The violence is now threatening to spread to other cities of the country. On Thursday Reuters reported police were shooting rubber bullet in an eastern suburb of Johannesburg to disperse a crowd of anti-immigrant protesters.
No violence or killing has been reported in the capital city yet, but threatening messages have been circulating on social media.
In January, similar attacks broke out against mainly Somali, Ethiopian and Pakistani shop-owners in Johannesburg townships after a 14-year old boy was shot dead by a Somali shop-owner. About six people were killed then.
Addressing the South African parliament on Thursday, President Jacob Zuma said he “Strongly condemned” the attacks on foreigners.
“We have the anger, we’re aware that people are frustrated, we are calling for calm in order to solve the problem,” Zuma told parliament.
In Durban, where the attacks began after a local supermarket fired locals and hired black immigrants, over 1,400 foreigners are estimated to have fled their homes and are being housed in protection camps. At least 74 people have been arrested in relation to the attacks, according to the police.
But why are only African immigrants being victimized?
According to an opinion piece by Sibusiso Tshabalala on Quartz, South African black associate the word “foreign” with other African immigrants, while white immigrants especially from Europe or America are “often lumped up with tourists, or even better, referred to as expats.”
“Many South Africans look at the attacks on enterprising African immigrants from Somalia, the Democratic Republic of Congo, Mozambique, Nigeria and Malawi … and resolve that the current attacks on foreigners are more afrophobic, than xenophobic,” Tshabalala wrote.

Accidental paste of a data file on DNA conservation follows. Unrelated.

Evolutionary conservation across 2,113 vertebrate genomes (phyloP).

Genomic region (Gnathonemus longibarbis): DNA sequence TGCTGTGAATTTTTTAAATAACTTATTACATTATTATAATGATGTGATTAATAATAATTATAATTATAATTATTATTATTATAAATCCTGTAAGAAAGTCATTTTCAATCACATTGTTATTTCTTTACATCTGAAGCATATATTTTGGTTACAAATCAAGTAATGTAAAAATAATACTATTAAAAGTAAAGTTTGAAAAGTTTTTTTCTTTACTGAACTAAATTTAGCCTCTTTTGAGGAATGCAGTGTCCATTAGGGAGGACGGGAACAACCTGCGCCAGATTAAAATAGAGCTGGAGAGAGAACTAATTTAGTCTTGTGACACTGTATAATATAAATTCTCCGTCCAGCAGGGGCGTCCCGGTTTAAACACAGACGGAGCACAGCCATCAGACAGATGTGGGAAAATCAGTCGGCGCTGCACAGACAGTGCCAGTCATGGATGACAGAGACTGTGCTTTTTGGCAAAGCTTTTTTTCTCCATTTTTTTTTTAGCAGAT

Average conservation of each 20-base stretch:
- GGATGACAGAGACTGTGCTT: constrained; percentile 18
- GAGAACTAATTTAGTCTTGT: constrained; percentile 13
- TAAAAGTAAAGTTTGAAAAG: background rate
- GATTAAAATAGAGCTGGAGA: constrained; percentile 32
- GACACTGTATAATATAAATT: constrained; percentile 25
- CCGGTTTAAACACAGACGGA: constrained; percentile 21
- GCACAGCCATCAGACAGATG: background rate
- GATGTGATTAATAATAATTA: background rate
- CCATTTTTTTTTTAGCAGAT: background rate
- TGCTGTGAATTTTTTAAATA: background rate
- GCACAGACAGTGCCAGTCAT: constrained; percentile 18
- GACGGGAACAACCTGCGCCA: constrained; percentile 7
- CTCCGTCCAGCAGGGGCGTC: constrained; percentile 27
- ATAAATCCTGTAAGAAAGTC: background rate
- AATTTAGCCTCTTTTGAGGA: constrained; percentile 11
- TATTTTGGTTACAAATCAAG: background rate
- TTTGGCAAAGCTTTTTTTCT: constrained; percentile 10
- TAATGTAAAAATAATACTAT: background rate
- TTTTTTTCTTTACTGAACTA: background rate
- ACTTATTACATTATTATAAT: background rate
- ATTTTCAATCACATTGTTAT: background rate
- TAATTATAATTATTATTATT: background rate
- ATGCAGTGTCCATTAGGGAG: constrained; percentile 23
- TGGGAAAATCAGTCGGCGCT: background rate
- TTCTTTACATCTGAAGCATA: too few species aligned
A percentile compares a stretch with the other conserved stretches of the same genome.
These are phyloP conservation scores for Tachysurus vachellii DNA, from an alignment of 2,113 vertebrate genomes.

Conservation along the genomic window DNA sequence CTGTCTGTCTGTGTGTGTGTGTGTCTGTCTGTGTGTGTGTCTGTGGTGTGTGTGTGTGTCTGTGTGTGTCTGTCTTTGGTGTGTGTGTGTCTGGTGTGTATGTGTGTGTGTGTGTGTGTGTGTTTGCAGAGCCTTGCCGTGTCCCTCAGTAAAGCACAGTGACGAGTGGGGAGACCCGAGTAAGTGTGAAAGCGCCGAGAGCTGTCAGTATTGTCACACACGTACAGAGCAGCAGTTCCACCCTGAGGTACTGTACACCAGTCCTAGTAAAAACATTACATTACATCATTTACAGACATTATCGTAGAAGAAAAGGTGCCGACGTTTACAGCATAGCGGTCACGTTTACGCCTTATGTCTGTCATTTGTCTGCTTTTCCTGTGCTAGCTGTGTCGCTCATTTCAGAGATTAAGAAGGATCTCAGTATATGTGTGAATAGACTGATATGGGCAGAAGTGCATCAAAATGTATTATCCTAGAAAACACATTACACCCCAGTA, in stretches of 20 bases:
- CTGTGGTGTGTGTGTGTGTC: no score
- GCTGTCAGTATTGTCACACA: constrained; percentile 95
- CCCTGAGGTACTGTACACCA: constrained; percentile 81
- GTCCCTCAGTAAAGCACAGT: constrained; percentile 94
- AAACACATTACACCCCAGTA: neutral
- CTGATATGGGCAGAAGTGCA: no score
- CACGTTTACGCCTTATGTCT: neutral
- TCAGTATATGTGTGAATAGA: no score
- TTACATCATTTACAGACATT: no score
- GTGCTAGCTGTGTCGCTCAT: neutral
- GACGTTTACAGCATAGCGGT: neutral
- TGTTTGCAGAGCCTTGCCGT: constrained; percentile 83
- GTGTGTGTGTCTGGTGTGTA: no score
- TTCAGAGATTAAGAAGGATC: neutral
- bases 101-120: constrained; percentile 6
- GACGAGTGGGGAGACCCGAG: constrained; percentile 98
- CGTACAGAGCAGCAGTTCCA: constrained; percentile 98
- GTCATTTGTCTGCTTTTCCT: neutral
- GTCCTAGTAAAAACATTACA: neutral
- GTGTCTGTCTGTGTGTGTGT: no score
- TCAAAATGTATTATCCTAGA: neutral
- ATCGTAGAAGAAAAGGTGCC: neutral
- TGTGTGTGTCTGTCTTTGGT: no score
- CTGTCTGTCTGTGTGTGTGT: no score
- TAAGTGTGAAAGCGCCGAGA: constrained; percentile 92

The deep hatred and dislike of African immigrants by locals emanates for the notion that black immigrants are there to take jobs from the locals, leaving most of less educated South Africans unable to gain employment.
Calls for ‘Nationalism’ by a section of South African leaders has not helped in calming down the foreign-blood-thirsty youth, but only added its impetus.
“Strong nationalism requires a strong enemy. And who is the enemy?” Lucien van der Walt, professor of sociology at Rhodes University, told Mail & Guardian.
Zimbabwe’s President Robert Mugabe, which has over two million of its citizens living and working in South Africa to escape the economic hardships at home, said in a statement that South African’s were quick to kill fellow Africans but could not raise a hand against a white person.
Mugabe’s Zimbabwe expelled white settler farmers in the early 2000’s, an act that angered many western countries and led to stiff sanctions being leveled against the country, hurting its economy badly.
“South African’s will kick down a statue of dead white man but won’t even attempt to slap alive one. Yet they can stone to death a black man simply because he’s a foreigner,” Zimbabwe’s president Robert Mugabe said in a statement.